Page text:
• The modular structure of the building is ideally suited to office buildings, hotels, schools, light industrial sites as well as residential buildings. It is not at this stage intended for buildings of a more significant size such as large factories, warehouses, stadiums and theatres etc.
  • The present invention is concerned with the structure and method of construction of the building structure and the manner in which the cabin modules 1 are fastened together.
  • Each cabin module 1 comprises a tetragonal box assembly having top, bottom and side walls 4,5,6 and open ends 7. The module 1 may be constructed in a range of different heights, lengths and widths. The tetragonal structure provides strength without end walls being necessary and without the need for expensive superstructures or foundations.
  • Each cabin module 1 is fitted with an internal suspended ceiling and floor 8, 9 so as to define enclosed cavities 10, 11. The cavities 10, 11 accommodate service supplies, ventilation equipment, concealed lighting and other ancillary equipment.
  • Each cabin module 1 has a plurality of connection points 20 (see FIG. 2) disposed at regular intervals at the top and bottom of all four walls 4, 5, 6 and at open ends of the cabin. The connection points 20 permit adjacent cabin modules 1 to be connected together by fixing arrangements 21 (see FIG. 3) that are secured from inside the floor or ceiling cavities 10, 11 and are defined by housings 22 (one shown in FIG. 4) disposed in the floor and ceiling cavities 10, 11. Each housing 22 has a circular access chamber 23 that is open to the interior of the cabin and an elongate bore 24 extending radially from the access chamber 23 and out through a wall or an end frame of the cabin module 1. The fixing arrangement 21, shown in FIG. 3, comprises a double-headed fastening bolt 25 that carries a resilient but flexible grommet 26 of elastomeric material such as Neoprene or EPDM and two collars 27 each side of the grommet 26. In use the grommet 26 and bolt 25 extend into the aligned elongate bores 14 of the connection point housings 12 of adjacent cabin modules 1 so as to connect two cabin modules 1 together. FIG. 2 shows the fixing arrangement 21 being used to connect together two cabin modules 1 side by side. The same arrangement is used to secure cabin modules 1 in vertical array, end-to-end or to connect corridor modules 2 to cabin modules 1. The open access chamber 23 of the housing 22 allows the fixing arrangement 21 to be easily inserted or removed.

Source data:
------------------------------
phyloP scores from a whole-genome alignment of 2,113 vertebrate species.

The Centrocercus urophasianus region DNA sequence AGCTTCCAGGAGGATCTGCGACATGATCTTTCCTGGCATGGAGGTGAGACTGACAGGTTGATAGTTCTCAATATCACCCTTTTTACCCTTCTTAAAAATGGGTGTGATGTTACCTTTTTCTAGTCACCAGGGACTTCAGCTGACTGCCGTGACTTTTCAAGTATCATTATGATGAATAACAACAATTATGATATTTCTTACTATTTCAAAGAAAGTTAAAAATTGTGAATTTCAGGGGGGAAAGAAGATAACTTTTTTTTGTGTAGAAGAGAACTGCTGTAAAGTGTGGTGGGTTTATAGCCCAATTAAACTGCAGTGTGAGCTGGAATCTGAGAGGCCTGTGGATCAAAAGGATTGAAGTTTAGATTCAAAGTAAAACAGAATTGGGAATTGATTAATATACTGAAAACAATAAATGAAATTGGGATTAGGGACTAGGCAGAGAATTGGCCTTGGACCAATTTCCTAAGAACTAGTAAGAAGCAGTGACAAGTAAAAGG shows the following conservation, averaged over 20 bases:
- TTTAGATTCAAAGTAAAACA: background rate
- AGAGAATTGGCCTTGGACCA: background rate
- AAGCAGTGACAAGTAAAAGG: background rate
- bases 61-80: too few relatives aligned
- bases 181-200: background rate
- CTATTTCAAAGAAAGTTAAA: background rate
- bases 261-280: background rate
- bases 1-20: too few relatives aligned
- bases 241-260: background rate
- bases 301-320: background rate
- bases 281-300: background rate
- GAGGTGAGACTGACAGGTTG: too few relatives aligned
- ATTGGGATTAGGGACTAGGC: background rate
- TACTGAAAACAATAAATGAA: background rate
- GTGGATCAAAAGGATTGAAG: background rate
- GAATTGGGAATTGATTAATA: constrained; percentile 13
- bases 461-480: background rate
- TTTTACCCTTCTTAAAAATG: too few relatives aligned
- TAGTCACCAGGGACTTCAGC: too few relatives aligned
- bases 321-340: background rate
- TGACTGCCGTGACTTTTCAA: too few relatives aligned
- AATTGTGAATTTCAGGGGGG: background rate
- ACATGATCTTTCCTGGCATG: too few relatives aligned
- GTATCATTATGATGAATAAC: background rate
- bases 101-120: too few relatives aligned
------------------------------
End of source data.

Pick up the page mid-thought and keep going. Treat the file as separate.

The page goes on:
• The flexible and resilient nature of the grommet 26 permits adjacent cabin modules 1 to be coupled together without the requirement for their absolute alignment and without the fixing arrangement 21 becoming damaged or causing damage to the rest of the structure. This is essential for rapid construction of the building structure. Moreover, it allows easy reconfiguration, relocation or dismantling of the building structure. The fixing arrangement 21 provides primarily horizontal fixing strength but also partial vertical strength. The same connection point 20 and fixing arrangement 21 may be used to secure ancillary modules such as fire escapes, verandas stairwells etc to the cabin or corridor modules.
  • It will be understood that the provision of multiple connection points 20 on each module permits selective use of those points that are appropriately positioned for each connection.
  • When cabin modules 1 are stacked on top of each other they are secured in a vertical direction by means of a half grommet fixing arrangement 30 that is fixed to the upper surface of the cabin module 1 or a supporting frame member.
  • Each grommet 30 is moulded, at one end, around a protruding metal screw 30 a that engages in a threaded aperture 30 b in the cabin module or frame member. The other end has an axial opening which securely receives a bolt 30 c. A collar such as one of those shown in FIG. 3 may be disposed on the bolt 30 c.